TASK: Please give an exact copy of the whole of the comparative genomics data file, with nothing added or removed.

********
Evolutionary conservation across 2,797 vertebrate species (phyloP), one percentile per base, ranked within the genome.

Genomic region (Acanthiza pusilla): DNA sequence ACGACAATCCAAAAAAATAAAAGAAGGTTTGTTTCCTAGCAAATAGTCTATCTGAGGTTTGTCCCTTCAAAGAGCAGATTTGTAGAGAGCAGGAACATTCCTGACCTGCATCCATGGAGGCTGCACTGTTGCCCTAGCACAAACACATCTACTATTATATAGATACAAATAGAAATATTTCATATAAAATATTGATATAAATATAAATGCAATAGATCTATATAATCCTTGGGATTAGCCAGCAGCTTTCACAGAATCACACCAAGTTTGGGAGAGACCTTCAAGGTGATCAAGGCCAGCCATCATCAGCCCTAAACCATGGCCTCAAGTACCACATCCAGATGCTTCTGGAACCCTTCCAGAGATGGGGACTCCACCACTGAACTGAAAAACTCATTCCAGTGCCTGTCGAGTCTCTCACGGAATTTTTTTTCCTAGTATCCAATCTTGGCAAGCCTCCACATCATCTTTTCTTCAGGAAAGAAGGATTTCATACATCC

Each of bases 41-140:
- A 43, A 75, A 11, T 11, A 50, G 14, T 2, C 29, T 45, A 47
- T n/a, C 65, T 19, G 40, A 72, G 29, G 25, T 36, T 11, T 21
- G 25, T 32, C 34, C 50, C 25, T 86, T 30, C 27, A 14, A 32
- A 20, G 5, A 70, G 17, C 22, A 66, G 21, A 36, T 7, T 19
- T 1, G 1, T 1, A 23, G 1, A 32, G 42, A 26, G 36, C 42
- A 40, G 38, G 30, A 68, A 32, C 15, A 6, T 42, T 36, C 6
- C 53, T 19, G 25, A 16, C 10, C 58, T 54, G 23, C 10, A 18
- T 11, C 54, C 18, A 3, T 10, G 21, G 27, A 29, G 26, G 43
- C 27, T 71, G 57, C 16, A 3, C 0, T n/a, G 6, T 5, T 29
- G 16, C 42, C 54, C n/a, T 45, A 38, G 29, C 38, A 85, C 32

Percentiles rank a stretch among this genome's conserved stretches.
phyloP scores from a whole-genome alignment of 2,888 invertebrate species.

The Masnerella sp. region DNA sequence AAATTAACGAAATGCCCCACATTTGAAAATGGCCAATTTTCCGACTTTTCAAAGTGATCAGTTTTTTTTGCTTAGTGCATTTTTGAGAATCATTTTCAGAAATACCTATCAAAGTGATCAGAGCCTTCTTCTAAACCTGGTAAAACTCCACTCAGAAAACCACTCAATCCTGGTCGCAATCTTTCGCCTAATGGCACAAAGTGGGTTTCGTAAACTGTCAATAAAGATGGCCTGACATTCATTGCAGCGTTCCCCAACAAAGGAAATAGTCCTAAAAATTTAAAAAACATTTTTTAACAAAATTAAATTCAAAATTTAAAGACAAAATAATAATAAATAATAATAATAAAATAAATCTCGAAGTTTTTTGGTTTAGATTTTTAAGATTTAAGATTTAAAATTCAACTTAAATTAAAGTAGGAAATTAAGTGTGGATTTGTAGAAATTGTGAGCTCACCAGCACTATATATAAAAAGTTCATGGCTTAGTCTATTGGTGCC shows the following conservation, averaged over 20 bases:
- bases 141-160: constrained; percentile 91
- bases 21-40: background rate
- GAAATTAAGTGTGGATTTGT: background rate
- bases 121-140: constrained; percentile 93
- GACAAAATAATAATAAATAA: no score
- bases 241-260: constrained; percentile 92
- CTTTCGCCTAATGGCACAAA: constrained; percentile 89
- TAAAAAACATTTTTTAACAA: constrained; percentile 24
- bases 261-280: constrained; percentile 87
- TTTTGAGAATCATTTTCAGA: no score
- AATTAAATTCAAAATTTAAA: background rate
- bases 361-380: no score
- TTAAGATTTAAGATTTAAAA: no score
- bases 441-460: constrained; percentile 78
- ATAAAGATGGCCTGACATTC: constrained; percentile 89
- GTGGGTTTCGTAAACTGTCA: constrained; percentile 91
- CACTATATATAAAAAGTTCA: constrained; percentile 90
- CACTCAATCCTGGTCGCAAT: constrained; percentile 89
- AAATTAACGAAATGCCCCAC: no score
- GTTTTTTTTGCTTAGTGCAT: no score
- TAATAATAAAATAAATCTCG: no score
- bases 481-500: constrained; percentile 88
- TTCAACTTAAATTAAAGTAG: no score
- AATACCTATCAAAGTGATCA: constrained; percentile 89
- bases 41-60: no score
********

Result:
Evolutionary conservation across 2,797 vertebrate species (phyloP), one percentile per base, ranked within the genome.

Genomic region (Acanthiza pusilla): DNA sequence ACGACAATCCAAAAAAATAAAAGAAGGTTTGTTTCCTAGCAAATAGTCTATCTGAGGTTTGTCCCTTCAAAGAGCAGATTTGTAGAGAGCAGGAACATTCCTGACCTGCATCCATGGAGGCTGCACTGTTGCCCTAGCACAAACACATCTACTATTATATAGATACAAATAGAAATATTTCATATAAAATATTGATATAAATATAAATGCAATAGATCTATATAATCCTTGGGATTAGCCAGCAGCTTTCACAGAATCACACCAAGTTTGGGAGAGACCTTCAAGGTGATCAAGGCCAGCCATCATCAGCCCTAAACCATGGCCTCAAGTACCACATCCAGATGCTTCTGGAACCCTTCCAGAGATGGGGACTCCACCACTGAACTGAAAAACTCATTCCAGTGCCTGTCGAGTCTCTCACGGAATTTTTTTTCCTAGTATCCAATCTTGGCAAGCCTCCACATCATCTTTTCTTCAGGAAAGAAGGATTTCATACATCC

Each of bases 41-140:
- A 43, A 75, A 11, T 11, A 50, G 14, T 2, C 29, T 45, A 47
- T n/a, C 65, T 19, G 40, A 72, G 29, G 25, T 36, T 11, T 21
- G 25, T 32, C 34, C 50, C 25, T 86, T 30, C 27, A 14, A 32
- A 20, G 5, A 70, G 17, C 22, A 66, G 21, A 36, T 7, T 19
- T 1, G 1, T 1, A 23, G 1, A 32, G 42, A 26, G 36, C 42
- A 40, G 38, G 30, A 68, A 32, C 15, A 6, T 42, T 36, C 6
- C 53, T 19, G 25, A 16, C 10, C 58, T 54, G 23, C 10, A 18
- T 11, C 54, C 18, A 3, T 10, G 21, G 27, A 29, G 26, G 43
- C 27, T 71, G 57, C 16, A 3, C 0, T n/a, G 6, T 5, T 29
- G 16, C 42, C 54, C n/a, T 45, A 38, G 29, C 38, A 85, C 32

Percentiles rank a stretch among this genome's conserved stretches.
phyloP scores from a whole-genome alignment of 2,888 invertebrate species.

The Masnerella sp. region DNA sequence AAATTAACGAAATGCCCCACATTTGAAAATGGCCAATTTTCCGACTTTTCAAAGTGATCAGTTTTTTTTGCTTAGTGCATTTTTGAGAATCATTTTCAGAAATACCTATCAAAGTGATCAGAGCCTTCTTCTAAACCTGGTAAAACTCCACTCAGAAAACCACTCAATCCTGGTCGCAATCTTTCGCCTAATGGCACAAAGTGGGTTTCGTAAACTGTCAATAAAGATGGCCTGACATTCATTGCAGCGTTCCCCAACAAAGGAAATAGTCCTAAAAATTTAAAAAACATTTTTTAACAAAATTAAATTCAAAATTTAAAGACAAAATAATAATAAATAATAATAATAAAATAAATCTCGAAGTTTTTTGGTTTAGATTTTTAAGATTTAAGATTTAAAATTCAACTTAAATTAAAGTAGGAAATTAAGTGTGGATTTGTAGAAATTGTGAGCTCACCAGCACTATATATAAAAAGTTCATGGCTTAGTCTATTGGTGCC shows the following conservation, averaged over 20 bases:
- bases 141-160: constrained; percentile 91
- bases 21-40: background rate
- GAAATTAAGTGTGGATTTGT: background rate
- bases 121-140: constrained; percentile 93
- GACAAAATAATAATAAATAA: no score
- bases 241-260: constrained; percentile 92
- CTTTCGCCTAATGGCACAAA: constrained; percentile 89
- TAAAAAACATTTTTTAACAA: constrained; percentile 24
- bases 261-280: constrained; percentile 87
- TTTTGAGAATCATTTTCAGA: no score
- AATTAAATTCAAAATTTAAA: background rate
- bases 361-380: no score
- TTAAGATTTAAGATTTAAAA: no score
- bases 441-460: constrained; percentile 78
- ATAAAGATGGCCTGACATTC: constrained; percentile 89
- GTGGGTTTCGTAAACTGTCA: constrained; percentile 91
- CACTATATATAAAAAGTTCA: constrained; percentile 90
- CACTCAATCCTGGTCGCAAT: constrained; percentile 89
- AAATTAACGAAATGCCCCAC: no score
- GTTTTTTTTGCTTAGTGCAT: no score
- TAATAATAAAATAAATCTCG: no score
- bases 481-500: constrained; percentile 88
- TTCAACTTAAATTAAAGTAG: no score
- AATACCTATCAAAGTGATCA: constrained; percentile 89
- bases 41-60: no score